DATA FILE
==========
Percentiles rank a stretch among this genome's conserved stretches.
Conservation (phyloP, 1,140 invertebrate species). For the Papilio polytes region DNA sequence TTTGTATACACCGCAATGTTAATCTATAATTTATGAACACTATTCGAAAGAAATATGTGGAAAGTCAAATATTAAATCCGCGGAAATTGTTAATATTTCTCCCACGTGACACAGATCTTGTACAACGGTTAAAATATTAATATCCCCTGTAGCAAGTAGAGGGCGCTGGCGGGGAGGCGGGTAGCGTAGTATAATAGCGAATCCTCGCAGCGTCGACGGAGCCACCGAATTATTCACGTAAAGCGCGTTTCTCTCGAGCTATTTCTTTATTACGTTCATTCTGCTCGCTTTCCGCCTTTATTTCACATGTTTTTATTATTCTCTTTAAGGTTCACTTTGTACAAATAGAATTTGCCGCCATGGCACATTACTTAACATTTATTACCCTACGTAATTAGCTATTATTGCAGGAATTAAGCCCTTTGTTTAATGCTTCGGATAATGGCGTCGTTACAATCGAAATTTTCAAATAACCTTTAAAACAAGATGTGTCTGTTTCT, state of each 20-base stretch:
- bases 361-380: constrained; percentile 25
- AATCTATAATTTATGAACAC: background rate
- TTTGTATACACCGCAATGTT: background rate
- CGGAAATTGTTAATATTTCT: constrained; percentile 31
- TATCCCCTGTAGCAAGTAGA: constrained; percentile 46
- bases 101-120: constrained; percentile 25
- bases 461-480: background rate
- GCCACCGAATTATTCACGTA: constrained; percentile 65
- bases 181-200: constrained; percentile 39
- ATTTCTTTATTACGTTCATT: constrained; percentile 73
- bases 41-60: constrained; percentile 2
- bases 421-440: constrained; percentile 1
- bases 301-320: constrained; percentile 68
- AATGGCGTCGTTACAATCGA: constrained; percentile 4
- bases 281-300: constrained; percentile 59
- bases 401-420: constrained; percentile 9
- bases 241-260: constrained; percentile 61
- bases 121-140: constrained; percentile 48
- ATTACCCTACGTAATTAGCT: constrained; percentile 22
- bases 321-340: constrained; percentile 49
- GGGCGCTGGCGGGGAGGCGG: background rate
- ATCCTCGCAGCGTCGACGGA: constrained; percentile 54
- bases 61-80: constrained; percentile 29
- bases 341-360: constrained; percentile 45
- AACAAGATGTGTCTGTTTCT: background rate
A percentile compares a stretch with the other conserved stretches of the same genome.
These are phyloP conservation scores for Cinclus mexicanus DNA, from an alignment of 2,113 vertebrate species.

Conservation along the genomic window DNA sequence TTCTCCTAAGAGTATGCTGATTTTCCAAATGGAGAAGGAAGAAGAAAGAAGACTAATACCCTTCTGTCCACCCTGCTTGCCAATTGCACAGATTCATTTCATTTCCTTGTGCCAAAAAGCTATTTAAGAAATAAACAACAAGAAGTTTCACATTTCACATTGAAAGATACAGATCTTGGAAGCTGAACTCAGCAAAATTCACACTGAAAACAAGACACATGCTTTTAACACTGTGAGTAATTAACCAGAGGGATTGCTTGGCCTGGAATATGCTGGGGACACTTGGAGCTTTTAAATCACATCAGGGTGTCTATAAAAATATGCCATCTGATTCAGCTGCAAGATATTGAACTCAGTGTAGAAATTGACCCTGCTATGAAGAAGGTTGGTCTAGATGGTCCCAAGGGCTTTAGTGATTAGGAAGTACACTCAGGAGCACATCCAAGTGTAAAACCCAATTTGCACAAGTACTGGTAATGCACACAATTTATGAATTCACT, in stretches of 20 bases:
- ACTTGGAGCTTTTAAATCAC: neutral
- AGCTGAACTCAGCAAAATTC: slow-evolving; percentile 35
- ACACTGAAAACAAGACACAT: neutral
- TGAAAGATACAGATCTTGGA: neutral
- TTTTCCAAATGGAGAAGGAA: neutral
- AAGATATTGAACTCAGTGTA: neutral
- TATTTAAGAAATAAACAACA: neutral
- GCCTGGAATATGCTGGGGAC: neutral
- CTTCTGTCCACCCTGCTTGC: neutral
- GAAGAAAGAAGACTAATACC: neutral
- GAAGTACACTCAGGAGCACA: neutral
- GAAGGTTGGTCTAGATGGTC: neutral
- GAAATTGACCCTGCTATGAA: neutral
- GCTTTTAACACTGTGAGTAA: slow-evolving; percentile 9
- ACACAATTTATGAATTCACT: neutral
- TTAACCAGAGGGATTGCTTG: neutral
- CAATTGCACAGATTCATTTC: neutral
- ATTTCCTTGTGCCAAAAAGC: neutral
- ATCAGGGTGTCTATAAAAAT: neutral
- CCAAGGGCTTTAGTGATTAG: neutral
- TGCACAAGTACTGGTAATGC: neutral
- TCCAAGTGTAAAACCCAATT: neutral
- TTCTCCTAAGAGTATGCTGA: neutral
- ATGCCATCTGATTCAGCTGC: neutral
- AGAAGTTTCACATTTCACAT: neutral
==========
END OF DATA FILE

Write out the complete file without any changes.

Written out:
Percentiles rank a stretch among this genome's conserved stretches.
Conservation (phyloP, 1,140 invertebrate species). For the Papilio polytes region DNA sequence TTTGTATACACCGCAATGTTAATCTATAATTTATGAACACTATTCGAAAGAAATATGTGGAAAGTCAAATATTAAATCCGCGGAAATTGTTAATATTTCTCCCACGTGACACAGATCTTGTACAACGGTTAAAATATTAATATCCCCTGTAGCAAGTAGAGGGCGCTGGCGGGGAGGCGGGTAGCGTAGTATAATAGCGAATCCTCGCAGCGTCGACGGAGCCACCGAATTATTCACGTAAAGCGCGTTTCTCTCGAGCTATTTCTTTATTACGTTCATTCTGCTCGCTTTCCGCCTTTATTTCACATGTTTTTATTATTCTCTTTAAGGTTCACTTTGTACAAATAGAATTTGCCGCCATGGCACATTACTTAACATTTATTACCCTACGTAATTAGCTATTATTGCAGGAATTAAGCCCTTTGTTTAATGCTTCGGATAATGGCGTCGTTACAATCGAAATTTTCAAATAACCTTTAAAACAAGATGTGTCTGTTTCT, state of each 20-base stretch:
- bases 361-380: constrained; percentile 25
- AATCTATAATTTATGAACAC: background rate
- TTTGTATACACCGCAATGTT: background rate
- CGGAAATTGTTAATATTTCT: constrained; percentile 31
- TATCCCCTGTAGCAAGTAGA: constrained; percentile 46
- bases 101-120: constrained; percentile 25
- bases 461-480: background rate
- GCCACCGAATTATTCACGTA: constrained; percentile 65
- bases 181-200: constrained; percentile 39
- ATTTCTTTATTACGTTCATT: constrained; percentile 73
- bases 41-60: constrained; percentile 2
- bases 421-440: constrained; percentile 1
- bases 301-320: constrained; percentile 68
- AATGGCGTCGTTACAATCGA: constrained; percentile 4
- bases 281-300: constrained; percentile 59
- bases 401-420: constrained; percentile 9
- bases 241-260: constrained; percentile 61
- bases 121-140: constrained; percentile 48
- ATTACCCTACGTAATTAGCT: constrained; percentile 22
- bases 321-340: constrained; percentile 49
- GGGCGCTGGCGGGGAGGCGG: background rate
- ATCCTCGCAGCGTCGACGGA: constrained; percentile 54
- bases 61-80: constrained; percentile 29
- bases 341-360: constrained; percentile 45
- AACAAGATGTGTCTGTTTCT: background rate
A percentile compares a stretch with the other conserved stretches of the same genome.
These are phyloP conservation scores for Cinclus mexicanus DNA, from an alignment of 2,113 vertebrate species.

Conservation along the genomic window DNA sequence TTCTCCTAAGAGTATGCTGATTTTCCAAATGGAGAAGGAAGAAGAAAGAAGACTAATACCCTTCTGTCCACCCTGCTTGCCAATTGCACAGATTCATTTCATTTCCTTGTGCCAAAAAGCTATTTAAGAAATAAACAACAAGAAGTTTCACATTTCACATTGAAAGATACAGATCTTGGAAGCTGAACTCAGCAAAATTCACACTGAAAACAAGACACATGCTTTTAACACTGTGAGTAATTAACCAGAGGGATTGCTTGGCCTGGAATATGCTGGGGACACTTGGAGCTTTTAAATCACATCAGGGTGTCTATAAAAATATGCCATCTGATTCAGCTGCAAGATATTGAACTCAGTGTAGAAATTGACCCTGCTATGAAGAAGGTTGGTCTAGATGGTCCCAAGGGCTTTAGTGATTAGGAAGTACACTCAGGAGCACATCCAAGTGTAAAACCCAATTTGCACAAGTACTGGTAATGCACACAATTTATGAATTCACT, in stretches of 20 bases:
- ACTTGGAGCTTTTAAATCAC: neutral
- AGCTGAACTCAGCAAAATTC: slow-evolving; percentile 35
- ACACTGAAAACAAGACACAT: neutral
- TGAAAGATACAGATCTTGGA: neutral
- TTTTCCAAATGGAGAAGGAA: neutral
- AAGATATTGAACTCAGTGTA: neutral
- TATTTAAGAAATAAACAACA: neutral
- GCCTGGAATATGCTGGGGAC: neutral
- CTTCTGTCCACCCTGCTTGC: neutral
- GAAGAAAGAAGACTAATACC: neutral
- GAAGTACACTCAGGAGCACA: neutral
- GAAGGTTGGTCTAGATGGTC: neutral
- GAAATTGACCCTGCTATGAA: neutral
- GCTTTTAACACTGTGAGTAA: slow-evolving; percentile 9
- ACACAATTTATGAATTCACT: neutral
- TTAACCAGAGGGATTGCTTG: neutral
- CAATTGCACAGATTCATTTC: neutral
- ATTTCCTTGTGCCAAAAAGC: neutral
- ATCAGGGTGTCTATAAAAAT: neutral
- CCAAGGGCTTTAGTGATTAG: neutral
- TGCACAAGTACTGGTAATGC: neutral
- TCCAAGTGTAAAACCCAATT: neutral
- TTCTCCTAAGAGTATGCTGA: neutral
- ATGCCATCTGATTCAGCTGC: neutral
- AGAAGTTTCACATTTCACAT: neutral